Stop reading right now if you don't know who ABBA is. Or never liked them.
Sure—pop music, relentless beat, sentimental lyrics. But so full of HEART and the most danceable music ever. I never quite realized what a fan I was ‒ how much that music pervaded my life in the mothering years ("shining like the sun"), the happiness it gave at social events, the comfort it provided when I had to dance alone ("without a song or a dance what are we") ‒ until I knew I was going to Stockholm!
We checked into the Pop House Hotel—Right There on Top of the ABBA Museum! Cousin Mitzi, despite some health worries, shared my excitement in touring the museum ("you'll be dancing once again and the pain will end") and seeing each other again. Mitzi lives in Stockholm and had never been there. Maybe Swedes are bored with ABBA. After all, that was more than a generation ago. Nonetheless, the entrance sees lineups down the street every morning when the Djurgårdssvågen tram deposits them out front.
A special exhibit was featuring costumes from the Mamma Mia movies ("here I go again"). Unfortunately my photos are mostly crap. Between the press of the crowds, mishandling the audio guide, forgetting my reading glasses, and losing my companions, operating my phone camera was a lost cause. Credit is due my companion who did manage.
We blundered into a tiny audio studio where we belatedly understood we were being recorded ("I feel like I wanna sing") in a song whose words escaped us. Never mind, room after room there are stories here, and glamour cutouts of the foursome, and their history, and what they did later ("breaking up is never easy I know").
But oh. Oh look! There's a stage and a complicated karaoke setup and random people from the passing crowd get up there to sing with hologram ABBA. Mine, it's mine! (I have a dream, a song to sing). So I scramble up there in my garish leggings and sandals with about two words of instruction ("you can dance, you can jive"). Do I know the words? Some. Can I bust a few moves? No one told me to practise. I'm awfully busy watching the words on the wall across the room and also the ABBA gods themselves dancing on the floor below in front. My eyes roll up and down. I do that swaying thing to warm up, search my head for words, and remember to smile at the audience ("watch that scene"), getting ready to let loose with the arms and legs ("I can dance with you honey"). And suddenly it's over.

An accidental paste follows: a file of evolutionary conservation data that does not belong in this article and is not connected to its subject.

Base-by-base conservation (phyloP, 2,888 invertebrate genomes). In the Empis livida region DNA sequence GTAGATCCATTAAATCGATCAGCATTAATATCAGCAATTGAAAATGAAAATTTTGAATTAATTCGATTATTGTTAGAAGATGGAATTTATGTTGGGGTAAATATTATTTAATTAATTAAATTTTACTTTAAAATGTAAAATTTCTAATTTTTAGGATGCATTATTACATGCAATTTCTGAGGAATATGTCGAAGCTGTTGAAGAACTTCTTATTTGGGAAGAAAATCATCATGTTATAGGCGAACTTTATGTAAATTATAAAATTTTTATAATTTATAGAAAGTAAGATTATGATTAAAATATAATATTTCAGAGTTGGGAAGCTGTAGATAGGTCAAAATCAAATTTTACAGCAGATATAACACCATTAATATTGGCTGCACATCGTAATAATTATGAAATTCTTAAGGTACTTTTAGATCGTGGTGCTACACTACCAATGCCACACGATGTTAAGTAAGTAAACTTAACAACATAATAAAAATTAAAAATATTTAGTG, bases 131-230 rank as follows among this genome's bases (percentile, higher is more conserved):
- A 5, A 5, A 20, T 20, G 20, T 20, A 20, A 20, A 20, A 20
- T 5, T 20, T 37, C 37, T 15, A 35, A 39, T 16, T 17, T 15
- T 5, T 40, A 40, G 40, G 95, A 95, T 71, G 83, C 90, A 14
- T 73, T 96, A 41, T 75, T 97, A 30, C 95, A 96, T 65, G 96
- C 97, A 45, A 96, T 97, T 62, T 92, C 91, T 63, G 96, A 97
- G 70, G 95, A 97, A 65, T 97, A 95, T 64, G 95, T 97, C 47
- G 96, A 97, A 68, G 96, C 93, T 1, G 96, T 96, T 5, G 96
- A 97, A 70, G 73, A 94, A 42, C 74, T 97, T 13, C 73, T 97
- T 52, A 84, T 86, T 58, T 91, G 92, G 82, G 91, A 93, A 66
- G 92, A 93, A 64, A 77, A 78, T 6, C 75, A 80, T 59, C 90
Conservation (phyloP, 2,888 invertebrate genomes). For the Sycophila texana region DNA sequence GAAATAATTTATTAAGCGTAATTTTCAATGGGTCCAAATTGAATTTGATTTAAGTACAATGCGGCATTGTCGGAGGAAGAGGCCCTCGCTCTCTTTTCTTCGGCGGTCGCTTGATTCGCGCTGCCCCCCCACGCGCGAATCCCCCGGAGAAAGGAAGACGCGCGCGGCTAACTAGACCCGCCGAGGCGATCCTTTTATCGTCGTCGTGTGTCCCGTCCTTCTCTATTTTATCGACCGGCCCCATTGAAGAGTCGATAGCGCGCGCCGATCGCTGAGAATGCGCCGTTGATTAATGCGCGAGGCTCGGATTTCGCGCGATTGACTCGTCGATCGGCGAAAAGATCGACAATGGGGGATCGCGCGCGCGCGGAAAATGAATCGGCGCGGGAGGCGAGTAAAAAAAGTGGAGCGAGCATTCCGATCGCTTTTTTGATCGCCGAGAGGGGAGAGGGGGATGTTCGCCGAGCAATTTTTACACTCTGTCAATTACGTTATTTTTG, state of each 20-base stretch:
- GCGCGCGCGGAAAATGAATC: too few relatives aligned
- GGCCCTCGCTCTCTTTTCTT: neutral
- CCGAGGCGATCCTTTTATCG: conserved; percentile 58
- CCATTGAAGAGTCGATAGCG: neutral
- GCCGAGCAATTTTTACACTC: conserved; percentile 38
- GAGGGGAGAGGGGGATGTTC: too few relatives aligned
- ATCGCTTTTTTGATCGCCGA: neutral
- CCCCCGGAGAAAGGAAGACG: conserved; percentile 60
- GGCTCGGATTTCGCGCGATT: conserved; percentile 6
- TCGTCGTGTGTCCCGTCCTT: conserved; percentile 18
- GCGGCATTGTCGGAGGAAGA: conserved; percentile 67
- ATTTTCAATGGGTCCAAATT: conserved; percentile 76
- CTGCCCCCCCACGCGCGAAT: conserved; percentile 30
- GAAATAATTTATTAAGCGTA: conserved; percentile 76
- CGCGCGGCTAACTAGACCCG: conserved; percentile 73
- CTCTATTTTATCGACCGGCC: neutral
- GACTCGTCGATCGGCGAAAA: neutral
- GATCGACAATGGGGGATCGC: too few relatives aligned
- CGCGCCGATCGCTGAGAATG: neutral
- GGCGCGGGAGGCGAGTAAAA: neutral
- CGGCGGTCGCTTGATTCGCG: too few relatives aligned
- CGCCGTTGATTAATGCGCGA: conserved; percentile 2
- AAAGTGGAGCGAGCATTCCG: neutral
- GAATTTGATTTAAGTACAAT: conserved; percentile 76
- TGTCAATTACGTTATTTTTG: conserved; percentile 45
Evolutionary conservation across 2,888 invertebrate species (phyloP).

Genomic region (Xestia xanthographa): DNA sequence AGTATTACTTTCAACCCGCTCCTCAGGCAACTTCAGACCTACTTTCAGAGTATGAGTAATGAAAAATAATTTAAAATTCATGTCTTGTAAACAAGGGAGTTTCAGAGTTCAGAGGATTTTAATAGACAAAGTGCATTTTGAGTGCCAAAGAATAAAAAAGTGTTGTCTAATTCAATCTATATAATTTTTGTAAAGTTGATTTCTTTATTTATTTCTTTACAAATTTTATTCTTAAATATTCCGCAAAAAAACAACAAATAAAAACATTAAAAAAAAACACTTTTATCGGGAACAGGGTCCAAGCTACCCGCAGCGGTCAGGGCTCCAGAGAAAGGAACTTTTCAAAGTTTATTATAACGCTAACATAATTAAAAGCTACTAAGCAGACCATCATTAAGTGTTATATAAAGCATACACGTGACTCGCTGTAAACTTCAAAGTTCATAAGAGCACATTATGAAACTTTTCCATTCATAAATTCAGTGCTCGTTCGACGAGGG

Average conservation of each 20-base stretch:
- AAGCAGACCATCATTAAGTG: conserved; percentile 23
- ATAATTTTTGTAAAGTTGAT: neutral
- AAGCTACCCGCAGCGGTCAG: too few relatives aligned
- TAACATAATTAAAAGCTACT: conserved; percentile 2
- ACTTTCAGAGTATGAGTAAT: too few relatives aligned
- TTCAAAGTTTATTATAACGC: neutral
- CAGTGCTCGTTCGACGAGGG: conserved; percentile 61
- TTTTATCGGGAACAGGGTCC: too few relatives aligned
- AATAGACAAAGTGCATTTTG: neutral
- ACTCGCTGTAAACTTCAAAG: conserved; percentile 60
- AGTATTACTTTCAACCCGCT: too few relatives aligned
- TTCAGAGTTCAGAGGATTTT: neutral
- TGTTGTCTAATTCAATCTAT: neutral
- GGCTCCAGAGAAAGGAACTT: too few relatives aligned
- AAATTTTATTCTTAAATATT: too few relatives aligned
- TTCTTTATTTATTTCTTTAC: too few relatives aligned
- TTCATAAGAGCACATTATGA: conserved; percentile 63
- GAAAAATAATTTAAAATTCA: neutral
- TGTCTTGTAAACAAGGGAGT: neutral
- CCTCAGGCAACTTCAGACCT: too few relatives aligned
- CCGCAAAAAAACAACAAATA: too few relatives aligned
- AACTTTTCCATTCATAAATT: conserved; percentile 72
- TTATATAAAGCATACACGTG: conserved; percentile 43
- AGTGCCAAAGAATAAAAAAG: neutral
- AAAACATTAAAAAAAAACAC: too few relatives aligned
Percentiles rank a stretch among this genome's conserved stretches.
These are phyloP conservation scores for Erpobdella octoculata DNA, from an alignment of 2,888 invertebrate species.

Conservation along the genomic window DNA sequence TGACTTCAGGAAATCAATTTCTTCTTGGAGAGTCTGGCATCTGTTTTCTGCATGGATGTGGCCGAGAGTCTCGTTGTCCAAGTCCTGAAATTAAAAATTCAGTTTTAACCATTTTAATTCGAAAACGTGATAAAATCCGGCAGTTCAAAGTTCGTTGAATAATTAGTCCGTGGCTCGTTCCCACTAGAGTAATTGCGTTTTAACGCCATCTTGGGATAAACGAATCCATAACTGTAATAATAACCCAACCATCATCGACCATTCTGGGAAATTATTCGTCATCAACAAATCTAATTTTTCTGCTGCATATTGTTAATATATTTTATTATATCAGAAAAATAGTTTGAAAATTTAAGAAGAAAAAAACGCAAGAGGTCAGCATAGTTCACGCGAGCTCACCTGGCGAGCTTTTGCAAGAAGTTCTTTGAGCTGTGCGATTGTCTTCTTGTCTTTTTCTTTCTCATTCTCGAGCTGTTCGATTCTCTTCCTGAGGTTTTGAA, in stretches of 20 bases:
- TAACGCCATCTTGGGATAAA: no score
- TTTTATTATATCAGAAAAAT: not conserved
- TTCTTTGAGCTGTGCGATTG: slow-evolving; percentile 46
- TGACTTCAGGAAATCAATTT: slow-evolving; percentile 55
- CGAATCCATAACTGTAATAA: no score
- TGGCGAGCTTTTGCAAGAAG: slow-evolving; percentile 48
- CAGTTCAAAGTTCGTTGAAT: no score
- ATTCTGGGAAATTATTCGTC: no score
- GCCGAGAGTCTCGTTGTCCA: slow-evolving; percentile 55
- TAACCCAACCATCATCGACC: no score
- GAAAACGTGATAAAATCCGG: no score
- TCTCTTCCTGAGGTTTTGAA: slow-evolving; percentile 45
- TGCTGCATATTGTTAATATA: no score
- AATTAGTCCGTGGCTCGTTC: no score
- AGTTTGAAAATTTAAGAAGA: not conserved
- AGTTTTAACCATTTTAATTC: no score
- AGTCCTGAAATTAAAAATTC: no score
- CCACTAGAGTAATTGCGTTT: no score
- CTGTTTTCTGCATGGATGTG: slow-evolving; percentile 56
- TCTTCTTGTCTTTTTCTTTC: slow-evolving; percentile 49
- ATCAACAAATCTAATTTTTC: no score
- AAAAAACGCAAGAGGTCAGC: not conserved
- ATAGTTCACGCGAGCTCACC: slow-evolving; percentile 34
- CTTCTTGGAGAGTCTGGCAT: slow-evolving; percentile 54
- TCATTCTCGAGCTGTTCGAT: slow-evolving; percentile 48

Not exactly as wished for. But oh yes ("I am your music and I am your song").
This is supposed to be about Stockholm. This WAS Stockholm!
Even so, we did see other things, even with my head still in ABBA mode ("thanks for all the joy they're bringing"). Mitzi took us on the ferry to the old town ‒ Gamla Stan – where we tried to ignore the drizzle. Alas, we saw little in the way of tourist or historic sites but managed lunch in a lovely old restaurant on a cobblestone street before it was time to say goodbye.
Otherwise we'd enjoyed a waterfront walk, more drizzle, discovering that so many museums were located nearby ("something good in everything I see").
Our hotel location in the city's Djurgården area was a fluke in that we knew nothing about Stockholm in advance, and it was a lovely choice. It seems the park-like island is devoted to recreation. At night we strolled some of the Gröna Lund amusement park; a pop concert was underway in one section ("make me sing, make me sound"). Next morning we barely touched the outskirts of the Skansen living history park. Our time restrictions kept us contentedly in their shop of fine handicrafts.
A tiny taste of Sweden. So good.
"So. I. Say! Thank you for the music, the songs I'm singing ..."
© 2019 Brenda Dougall Merriman